By Dennis Crouch
Earlier this summer, the Supreme Court decided the subject matter eligibility case of Alice Corp. v. CLS Bank Int’l, 573 U.S. ___ (2014). The main point of Alice Corp. was to find that the eligibility-limiting holding of Mayo v. Prometheus, 566 U.S. ___ (2012) applies equally to the patenting of abstract ideas. (Mayo focused on laws of nature).
Alice Corp. offers a two-step process for determining patent eligibility of a claimed invention:
- Building Block: First, determine whether the claim recites or is directed to a patent-ineligible concept such as an abstract idea, law of nature, or product of nature. The court calls these “building blocks of human ingenuity” that should not themselves be patentable.
- Something More: Second, determine whether the claim recites sufficient additional inventive features such that the claim does not solely capture the abstract idea.
Although Alice Corp decision stemmed from a district court challenge to an issued patent, the law of subject matter eligibility applies (roughly) equally to pending patent applications. In particular, the USPTO is charged with the task of ensuring that patents are only issued for eligible inventions. Thus, following Alice Corp the USPTO issued a set of guidance instructions to its examiners that follow the two step process. Although the two step approach appears straightforward. There is no standard definition for “abstract” and so it is difficult to identify abstract ideas from non-abstract ideas. Further, we do not know the threshold of “something more” that would allow patentability.
As I have written before, every patent claim serves as an abstraction from any physical implementation of an invention – and so any line-drawing rules on this front will necessarily be either arbitrary or murky. Still, the USPTO is charged with moving forward and examining these cases and, in the absence of concrete guidance in the law, the USPTO must create its own policy. At this stage, USPTO policy on examining for 101 can be largely impacted by White House views on patentability. And the current White House viewpoint seems to be that information-software focused inventions are likely unpatentable under 101 unless tied to inventive technology.
Based on information from several sources, it appears that the USPTO is now taking a more aggressive stance on subject matter eligibility and is particularly re-examining all claims for eligibility grounds prior to issuance. This is most apparent in technology centers managing data-processing inventions classes (Classes 700-707).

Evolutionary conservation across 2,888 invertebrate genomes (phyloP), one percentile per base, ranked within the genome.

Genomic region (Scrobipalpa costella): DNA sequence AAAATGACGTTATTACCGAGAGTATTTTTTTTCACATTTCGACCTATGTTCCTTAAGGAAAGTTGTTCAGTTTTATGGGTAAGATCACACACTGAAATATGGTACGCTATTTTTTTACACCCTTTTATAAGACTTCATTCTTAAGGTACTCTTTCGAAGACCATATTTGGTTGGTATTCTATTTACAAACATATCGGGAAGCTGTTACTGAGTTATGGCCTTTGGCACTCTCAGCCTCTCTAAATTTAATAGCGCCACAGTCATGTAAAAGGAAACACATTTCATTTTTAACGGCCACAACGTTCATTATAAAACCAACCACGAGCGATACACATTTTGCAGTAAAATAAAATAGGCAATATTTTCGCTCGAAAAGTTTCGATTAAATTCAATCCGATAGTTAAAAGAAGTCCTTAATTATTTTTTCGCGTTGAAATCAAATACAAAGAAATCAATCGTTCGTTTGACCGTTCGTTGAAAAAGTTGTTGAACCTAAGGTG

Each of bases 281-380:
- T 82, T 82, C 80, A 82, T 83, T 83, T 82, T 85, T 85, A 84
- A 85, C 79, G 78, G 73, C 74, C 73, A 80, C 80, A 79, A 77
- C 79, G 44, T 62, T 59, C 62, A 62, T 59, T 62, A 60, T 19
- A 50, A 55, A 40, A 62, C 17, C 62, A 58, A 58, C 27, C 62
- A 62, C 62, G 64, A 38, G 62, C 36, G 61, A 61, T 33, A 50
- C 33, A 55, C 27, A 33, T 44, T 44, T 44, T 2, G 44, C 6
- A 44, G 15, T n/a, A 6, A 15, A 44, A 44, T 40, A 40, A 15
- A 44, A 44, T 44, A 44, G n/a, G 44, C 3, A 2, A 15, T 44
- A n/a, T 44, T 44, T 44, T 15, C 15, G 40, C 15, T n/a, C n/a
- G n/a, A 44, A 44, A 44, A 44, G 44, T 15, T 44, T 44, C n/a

A set of form-paragraphs are being used that may present a prima facie case but that do not really provide much analysis:
Claims XXXX are rejected under 35 U.S.C. § 101 because the claimed invention is directed to non-statutory subject matter, specifically an abstract idea.
Claims are directed to a judicial exception (i. e., law of nature, natural phenomenon, or abstract idea), specifically, the abstract idea of [INSERT INVENTION HERE]. After considering all claim elements, both individually and in combination, it has been determined that the claim does not amount to significantly more than the abstract idea itself. Further, while the claims recite [hardware or software elements, such as processors or modules], these limitations are not enough to qualify as “significantly more” being recited in the claim along with the abstract idea. Therefore, since there are no limitations in the claim that transform the exception into a patent eligible application such that the claim amounts to significantly more than the exception itself, the claim is rejected under 35 USC § 101 as being directed to non-statutory subject matter.
. . . Indeed, the claims fail to recite any improvements to another technology or technical field, improvements to the functioning of the computer itself, and/or meaningful limitations beyond generally linking the use of an abstract idea to a particular environment. Although the claims do recite the use of a computer, nothing more than a generic computer, performing generic, well-understood and routine computer functions, would be required to implement the aforementioned abstract idea.
Therefore, because there are no meaningful limitations in the claim that transform the exception into a patent eligible application such that the claim amounts to significantly more than the exception itself, the claim is rejected under 35 U.S.C. § 101 as being directed to non-statutory subject matter.
It appears that applications whose inventive features are found in software or information processing will now have a difficult time being patented.